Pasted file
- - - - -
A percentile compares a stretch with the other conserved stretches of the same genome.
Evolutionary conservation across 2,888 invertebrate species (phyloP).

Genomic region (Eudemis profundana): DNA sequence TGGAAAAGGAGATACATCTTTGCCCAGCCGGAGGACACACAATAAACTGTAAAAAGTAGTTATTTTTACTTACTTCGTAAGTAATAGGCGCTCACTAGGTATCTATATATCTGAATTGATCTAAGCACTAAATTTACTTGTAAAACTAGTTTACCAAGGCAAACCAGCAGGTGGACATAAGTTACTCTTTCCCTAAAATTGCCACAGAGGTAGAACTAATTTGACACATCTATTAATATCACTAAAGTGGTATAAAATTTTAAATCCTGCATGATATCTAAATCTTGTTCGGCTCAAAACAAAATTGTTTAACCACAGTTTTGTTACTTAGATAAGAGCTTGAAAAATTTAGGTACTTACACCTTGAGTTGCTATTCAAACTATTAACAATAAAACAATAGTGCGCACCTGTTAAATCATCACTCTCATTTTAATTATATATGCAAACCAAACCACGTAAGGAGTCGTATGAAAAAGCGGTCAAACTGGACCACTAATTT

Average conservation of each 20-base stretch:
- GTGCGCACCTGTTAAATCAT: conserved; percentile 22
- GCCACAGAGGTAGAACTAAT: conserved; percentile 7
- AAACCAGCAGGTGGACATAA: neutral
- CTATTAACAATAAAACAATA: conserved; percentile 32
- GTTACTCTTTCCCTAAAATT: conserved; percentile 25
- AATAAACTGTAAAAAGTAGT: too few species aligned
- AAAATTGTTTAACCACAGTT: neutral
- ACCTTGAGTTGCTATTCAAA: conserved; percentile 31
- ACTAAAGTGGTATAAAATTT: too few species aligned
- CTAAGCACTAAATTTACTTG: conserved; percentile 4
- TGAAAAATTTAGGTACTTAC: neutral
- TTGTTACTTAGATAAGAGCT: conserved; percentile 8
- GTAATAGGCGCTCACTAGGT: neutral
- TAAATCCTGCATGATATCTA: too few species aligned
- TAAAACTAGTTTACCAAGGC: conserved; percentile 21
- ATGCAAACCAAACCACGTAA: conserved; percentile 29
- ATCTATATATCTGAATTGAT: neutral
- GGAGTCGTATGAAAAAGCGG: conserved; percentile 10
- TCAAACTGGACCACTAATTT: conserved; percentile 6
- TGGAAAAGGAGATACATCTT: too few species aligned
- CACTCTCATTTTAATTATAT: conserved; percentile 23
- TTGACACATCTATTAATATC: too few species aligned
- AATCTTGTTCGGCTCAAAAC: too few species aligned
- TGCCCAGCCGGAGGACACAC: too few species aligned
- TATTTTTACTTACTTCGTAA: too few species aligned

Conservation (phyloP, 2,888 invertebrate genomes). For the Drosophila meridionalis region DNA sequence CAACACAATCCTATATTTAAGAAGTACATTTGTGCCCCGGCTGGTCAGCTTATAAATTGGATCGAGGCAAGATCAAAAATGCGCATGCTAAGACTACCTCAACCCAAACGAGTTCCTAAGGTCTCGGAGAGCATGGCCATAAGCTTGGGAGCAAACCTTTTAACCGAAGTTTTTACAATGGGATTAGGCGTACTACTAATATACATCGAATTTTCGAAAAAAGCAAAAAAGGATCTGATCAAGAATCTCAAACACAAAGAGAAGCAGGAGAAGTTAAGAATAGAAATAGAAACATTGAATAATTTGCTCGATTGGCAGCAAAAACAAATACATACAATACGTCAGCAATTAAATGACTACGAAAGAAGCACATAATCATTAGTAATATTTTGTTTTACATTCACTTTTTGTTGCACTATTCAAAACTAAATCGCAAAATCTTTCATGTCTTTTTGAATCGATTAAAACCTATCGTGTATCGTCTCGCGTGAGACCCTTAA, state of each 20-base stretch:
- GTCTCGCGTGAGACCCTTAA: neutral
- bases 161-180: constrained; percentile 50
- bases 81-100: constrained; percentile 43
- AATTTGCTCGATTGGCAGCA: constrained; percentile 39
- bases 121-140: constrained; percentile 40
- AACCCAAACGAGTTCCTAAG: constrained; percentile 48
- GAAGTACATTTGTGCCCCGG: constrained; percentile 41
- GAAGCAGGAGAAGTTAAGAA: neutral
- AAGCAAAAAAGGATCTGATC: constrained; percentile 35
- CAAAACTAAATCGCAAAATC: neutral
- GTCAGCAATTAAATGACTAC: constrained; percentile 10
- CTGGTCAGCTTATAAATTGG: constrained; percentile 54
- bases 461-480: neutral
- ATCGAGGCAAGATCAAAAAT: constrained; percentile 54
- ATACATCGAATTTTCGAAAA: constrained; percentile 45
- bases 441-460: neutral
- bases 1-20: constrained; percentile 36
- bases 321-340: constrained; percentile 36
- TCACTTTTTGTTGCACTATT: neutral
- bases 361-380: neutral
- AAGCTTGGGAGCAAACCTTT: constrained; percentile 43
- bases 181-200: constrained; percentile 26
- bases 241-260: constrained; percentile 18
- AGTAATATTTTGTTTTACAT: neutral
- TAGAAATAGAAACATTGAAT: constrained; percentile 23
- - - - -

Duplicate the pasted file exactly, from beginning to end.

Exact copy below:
A percentile compares a stretch with the other conserved stretches of the same genome.
Evolutionary conservation across 2,888 invertebrate species (phyloP).

Genomic region (Eudemis profundana): DNA sequence TGGAAAAGGAGATACATCTTTGCCCAGCCGGAGGACACACAATAAACTGTAAAAAGTAGTTATTTTTACTTACTTCGTAAGTAATAGGCGCTCACTAGGTATCTATATATCTGAATTGATCTAAGCACTAAATTTACTTGTAAAACTAGTTTACCAAGGCAAACCAGCAGGTGGACATAAGTTACTCTTTCCCTAAAATTGCCACAGAGGTAGAACTAATTTGACACATCTATTAATATCACTAAAGTGGTATAAAATTTTAAATCCTGCATGATATCTAAATCTTGTTCGGCTCAAAACAAAATTGTTTAACCACAGTTTTGTTACTTAGATAAGAGCTTGAAAAATTTAGGTACTTACACCTTGAGTTGCTATTCAAACTATTAACAATAAAACAATAGTGCGCACCTGTTAAATCATCACTCTCATTTTAATTATATATGCAAACCAAACCACGTAAGGAGTCGTATGAAAAAGCGGTCAAACTGGACCACTAATTT

Average conservation of each 20-base stretch:
- GTGCGCACCTGTTAAATCAT: conserved; percentile 22
- GCCACAGAGGTAGAACTAAT: conserved; percentile 7
- AAACCAGCAGGTGGACATAA: neutral
- CTATTAACAATAAAACAATA: conserved; percentile 32
- GTTACTCTTTCCCTAAAATT: conserved; percentile 25
- AATAAACTGTAAAAAGTAGT: too few species aligned
- AAAATTGTTTAACCACAGTT: neutral
- ACCTTGAGTTGCTATTCAAA: conserved; percentile 31
- ACTAAAGTGGTATAAAATTT: too few species aligned
- CTAAGCACTAAATTTACTTG: conserved; percentile 4
- TGAAAAATTTAGGTACTTAC: neutral
- TTGTTACTTAGATAAGAGCT: conserved; percentile 8
- GTAATAGGCGCTCACTAGGT: neutral
- TAAATCCTGCATGATATCTA: too few species aligned
- TAAAACTAGTTTACCAAGGC: conserved; percentile 21
- ATGCAAACCAAACCACGTAA: conserved; percentile 29
- ATCTATATATCTGAATTGAT: neutral
- GGAGTCGTATGAAAAAGCGG: conserved; percentile 10
- TCAAACTGGACCACTAATTT: conserved; percentile 6
- TGGAAAAGGAGATACATCTT: too few species aligned
- CACTCTCATTTTAATTATAT: conserved; percentile 23
- TTGACACATCTATTAATATC: too few species aligned
- AATCTTGTTCGGCTCAAAAC: too few species aligned
- TGCCCAGCCGGAGGACACAC: too few species aligned
- TATTTTTACTTACTTCGTAA: too few species aligned

Conservation (phyloP, 2,888 invertebrate genomes). For the Drosophila meridionalis region DNA sequence CAACACAATCCTATATTTAAGAAGTACATTTGTGCCCCGGCTGGTCAGCTTATAAATTGGATCGAGGCAAGATCAAAAATGCGCATGCTAAGACTACCTCAACCCAAACGAGTTCCTAAGGTCTCGGAGAGCATGGCCATAAGCTTGGGAGCAAACCTTTTAACCGAAGTTTTTACAATGGGATTAGGCGTACTACTAATATACATCGAATTTTCGAAAAAAGCAAAAAAGGATCTGATCAAGAATCTCAAACACAAAGAGAAGCAGGAGAAGTTAAGAATAGAAATAGAAACATTGAATAATTTGCTCGATTGGCAGCAAAAACAAATACATACAATACGTCAGCAATTAAATGACTACGAAAGAAGCACATAATCATTAGTAATATTTTGTTTTACATTCACTTTTTGTTGCACTATTCAAAACTAAATCGCAAAATCTTTCATGTCTTTTTGAATCGATTAAAACCTATCGTGTATCGTCTCGCGTGAGACCCTTAA, state of each 20-base stretch:
- GTCTCGCGTGAGACCCTTAA: neutral
- bases 161-180: constrained; percentile 50
- bases 81-100: constrained; percentile 43
- AATTTGCTCGATTGGCAGCA: constrained; percentile 39
- bases 121-140: constrained; percentile 40
- AACCCAAACGAGTTCCTAAG: constrained; percentile 48
- GAAGTACATTTGTGCCCCGG: constrained; percentile 41
- GAAGCAGGAGAAGTTAAGAA: neutral
- AAGCAAAAAAGGATCTGATC: constrained; percentile 35
- CAAAACTAAATCGCAAAATC: neutral
- GTCAGCAATTAAATGACTAC: constrained; percentile 10
- CTGGTCAGCTTATAAATTGG: constrained; percentile 54
- bases 461-480: neutral
- ATCGAGGCAAGATCAAAAAT: constrained; percentile 54
- ATACATCGAATTTTCGAAAA: constrained; percentile 45
- bases 441-460: neutral
- bases 1-20: constrained; percentile 36
- bases 321-340: constrained; percentile 36
- TCACTTTTTGTTGCACTATT: neutral
- bases 361-380: neutral
- AAGCTTGGGAGCAAACCTTT: constrained; percentile 43
- bases 181-200: constrained; percentile 26
- bases 241-260: constrained; percentile 18
- AGTAATATTTTGTTTTACAT: neutral
- TAGAAATAGAAACATTGAAT: constrained; percentile 23